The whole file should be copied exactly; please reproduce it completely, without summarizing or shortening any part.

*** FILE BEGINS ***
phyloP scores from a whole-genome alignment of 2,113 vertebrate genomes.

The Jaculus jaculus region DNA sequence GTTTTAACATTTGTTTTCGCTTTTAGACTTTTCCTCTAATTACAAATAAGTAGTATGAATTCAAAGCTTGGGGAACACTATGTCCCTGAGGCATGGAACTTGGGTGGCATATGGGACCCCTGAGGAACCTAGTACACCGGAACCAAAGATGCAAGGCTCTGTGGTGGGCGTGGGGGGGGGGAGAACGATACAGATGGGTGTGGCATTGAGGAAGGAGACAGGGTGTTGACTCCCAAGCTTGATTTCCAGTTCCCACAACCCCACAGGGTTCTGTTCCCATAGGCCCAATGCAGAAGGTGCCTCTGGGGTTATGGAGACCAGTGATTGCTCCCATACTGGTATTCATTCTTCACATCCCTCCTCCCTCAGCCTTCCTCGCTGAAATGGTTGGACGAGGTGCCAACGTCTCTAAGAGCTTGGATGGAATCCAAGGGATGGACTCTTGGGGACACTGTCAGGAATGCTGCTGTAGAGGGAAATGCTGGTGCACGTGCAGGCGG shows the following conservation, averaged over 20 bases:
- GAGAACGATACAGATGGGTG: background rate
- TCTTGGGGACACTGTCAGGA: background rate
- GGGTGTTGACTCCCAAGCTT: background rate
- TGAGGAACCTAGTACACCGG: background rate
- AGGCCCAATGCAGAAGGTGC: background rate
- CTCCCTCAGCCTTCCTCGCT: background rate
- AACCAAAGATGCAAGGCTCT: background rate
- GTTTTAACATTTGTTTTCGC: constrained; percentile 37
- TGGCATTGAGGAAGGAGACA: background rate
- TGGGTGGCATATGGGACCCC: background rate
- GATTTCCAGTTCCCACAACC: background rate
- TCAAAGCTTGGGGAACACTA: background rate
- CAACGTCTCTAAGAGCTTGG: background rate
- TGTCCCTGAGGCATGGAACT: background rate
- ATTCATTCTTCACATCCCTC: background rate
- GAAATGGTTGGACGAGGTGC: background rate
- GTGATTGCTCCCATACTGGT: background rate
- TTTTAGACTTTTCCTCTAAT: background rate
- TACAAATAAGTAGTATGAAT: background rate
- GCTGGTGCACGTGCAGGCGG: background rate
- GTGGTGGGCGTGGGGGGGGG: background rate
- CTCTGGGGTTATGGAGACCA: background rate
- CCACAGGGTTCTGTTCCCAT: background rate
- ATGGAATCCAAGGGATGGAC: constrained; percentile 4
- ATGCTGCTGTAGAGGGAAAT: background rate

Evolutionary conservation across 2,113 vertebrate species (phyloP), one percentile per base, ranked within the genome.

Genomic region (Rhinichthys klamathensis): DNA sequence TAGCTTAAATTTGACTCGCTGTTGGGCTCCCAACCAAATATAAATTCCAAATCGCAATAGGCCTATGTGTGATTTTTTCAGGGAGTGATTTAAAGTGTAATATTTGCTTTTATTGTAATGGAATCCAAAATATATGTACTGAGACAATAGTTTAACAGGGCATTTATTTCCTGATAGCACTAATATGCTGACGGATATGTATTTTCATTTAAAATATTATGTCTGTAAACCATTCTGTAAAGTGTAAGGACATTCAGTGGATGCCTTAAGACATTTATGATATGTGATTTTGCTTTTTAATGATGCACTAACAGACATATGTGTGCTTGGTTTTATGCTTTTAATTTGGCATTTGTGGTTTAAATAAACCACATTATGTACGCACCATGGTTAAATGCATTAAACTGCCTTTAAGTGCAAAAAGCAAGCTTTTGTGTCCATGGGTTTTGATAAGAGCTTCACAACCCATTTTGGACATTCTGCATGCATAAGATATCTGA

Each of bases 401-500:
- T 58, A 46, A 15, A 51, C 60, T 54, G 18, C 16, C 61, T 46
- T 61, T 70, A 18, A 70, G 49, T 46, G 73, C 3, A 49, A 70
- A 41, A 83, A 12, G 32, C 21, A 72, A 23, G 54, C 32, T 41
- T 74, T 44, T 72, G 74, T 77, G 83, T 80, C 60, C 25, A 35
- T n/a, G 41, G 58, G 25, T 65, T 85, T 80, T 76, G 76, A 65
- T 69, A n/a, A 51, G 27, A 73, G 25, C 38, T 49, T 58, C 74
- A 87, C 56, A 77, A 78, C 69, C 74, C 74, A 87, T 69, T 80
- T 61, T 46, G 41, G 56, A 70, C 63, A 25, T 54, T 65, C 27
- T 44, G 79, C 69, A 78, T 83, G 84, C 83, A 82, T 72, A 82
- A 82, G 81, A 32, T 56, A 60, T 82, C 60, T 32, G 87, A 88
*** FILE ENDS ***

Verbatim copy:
phyloP scores from a whole-genome alignment of 2,113 vertebrate genomes.

The Jaculus jaculus region DNA sequence GTTTTAACATTTGTTTTCGCTTTTAGACTTTTCCTCTAATTACAAATAAGTAGTATGAATTCAAAGCTTGGGGAACACTATGTCCCTGAGGCATGGAACTTGGGTGGCATATGGGACCCCTGAGGAACCTAGTACACCGGAACCAAAGATGCAAGGCTCTGTGGTGGGCGTGGGGGGGGGGAGAACGATACAGATGGGTGTGGCATTGAGGAAGGAGACAGGGTGTTGACTCCCAAGCTTGATTTCCAGTTCCCACAACCCCACAGGGTTCTGTTCCCATAGGCCCAATGCAGAAGGTGCCTCTGGGGTTATGGAGACCAGTGATTGCTCCCATACTGGTATTCATTCTTCACATCCCTCCTCCCTCAGCCTTCCTCGCTGAAATGGTTGGACGAGGTGCCAACGTCTCTAAGAGCTTGGATGGAATCCAAGGGATGGACTCTTGGGGACACTGTCAGGAATGCTGCTGTAGAGGGAAATGCTGGTGCACGTGCAGGCGG shows the following conservation, averaged over 20 bases:
- GAGAACGATACAGATGGGTG: background rate
- TCTTGGGGACACTGTCAGGA: background rate
- GGGTGTTGACTCCCAAGCTT: background rate
- TGAGGAACCTAGTACACCGG: background rate
- AGGCCCAATGCAGAAGGTGC: background rate
- CTCCCTCAGCCTTCCTCGCT: background rate
- AACCAAAGATGCAAGGCTCT: background rate
- GTTTTAACATTTGTTTTCGC: constrained; percentile 37
- TGGCATTGAGGAAGGAGACA: background rate
- TGGGTGGCATATGGGACCCC: background rate
- GATTTCCAGTTCCCACAACC: background rate
- TCAAAGCTTGGGGAACACTA: background rate
- CAACGTCTCTAAGAGCTTGG: background rate
- TGTCCCTGAGGCATGGAACT: background rate
- ATTCATTCTTCACATCCCTC: background rate
- GAAATGGTTGGACGAGGTGC: background rate
- GTGATTGCTCCCATACTGGT: background rate
- TTTTAGACTTTTCCTCTAAT: background rate
- TACAAATAAGTAGTATGAAT: background rate
- GCTGGTGCACGTGCAGGCGG: background rate
- GTGGTGGGCGTGGGGGGGGG: background rate
- CTCTGGGGTTATGGAGACCA: background rate
- CCACAGGGTTCTGTTCCCAT: background rate
- ATGGAATCCAAGGGATGGAC: constrained; percentile 4
- ATGCTGCTGTAGAGGGAAAT: background rate

Evolutionary conservation across 2,113 vertebrate species (phyloP), one percentile per base, ranked within the genome.

Genomic region (Rhinichthys klamathensis): DNA sequence TAGCTTAAATTTGACTCGCTGTTGGGCTCCCAACCAAATATAAATTCCAAATCGCAATAGGCCTATGTGTGATTTTTTCAGGGAGTGATTTAAAGTGTAATATTTGCTTTTATTGTAATGGAATCCAAAATATATGTACTGAGACAATAGTTTAACAGGGCATTTATTTCCTGATAGCACTAATATGCTGACGGATATGTATTTTCATTTAAAATATTATGTCTGTAAACCATTCTGTAAAGTGTAAGGACATTCAGTGGATGCCTTAAGACATTTATGATATGTGATTTTGCTTTTTAATGATGCACTAACAGACATATGTGTGCTTGGTTTTATGCTTTTAATTTGGCATTTGTGGTTTAAATAAACCACATTATGTACGCACCATGGTTAAATGCATTAAACTGCCTTTAAGTGCAAAAAGCAAGCTTTTGTGTCCATGGGTTTTGATAAGAGCTTCACAACCCATTTTGGACATTCTGCATGCATAAGATATCTGA

Each of bases 401-500:
- T 58, A 46, A 15, A 51, C 60, T 54, G 18, C 16, C 61, T 46
- T 61, T 70, A 18, A 70, G 49, T 46, G 73, C 3, A 49, A 70
- A 41, A 83, A 12, G 32, C 21, A 72, A 23, G 54, C 32, T 41
- T 74, T 44, T 72, G 74, T 77, G 83, T 80, C 60, C 25, A 35
- T n/a, G 41, G 58, G 25, T 65, T 85, T 80, T 76, G 76, A 65
- T 69, A n/a, A 51, G 27, A 73, G 25, C 38, T 49, T 58, C 74
- A 87, C 56, A 77, A 78, C 69, C 74, C 74, A 87, T 69, T 80
- T 61, T 46, G 41, G 56, A 70, C 63, A 25, T 54, T 65, C 27
- T 44, G 79, C 69, A 78, T 83, G 84, C 83, A 82, T 72, A 82
- A 82, G 81, A 32, T 56, A 60, T 82, C 60, T 32, G 87, A 88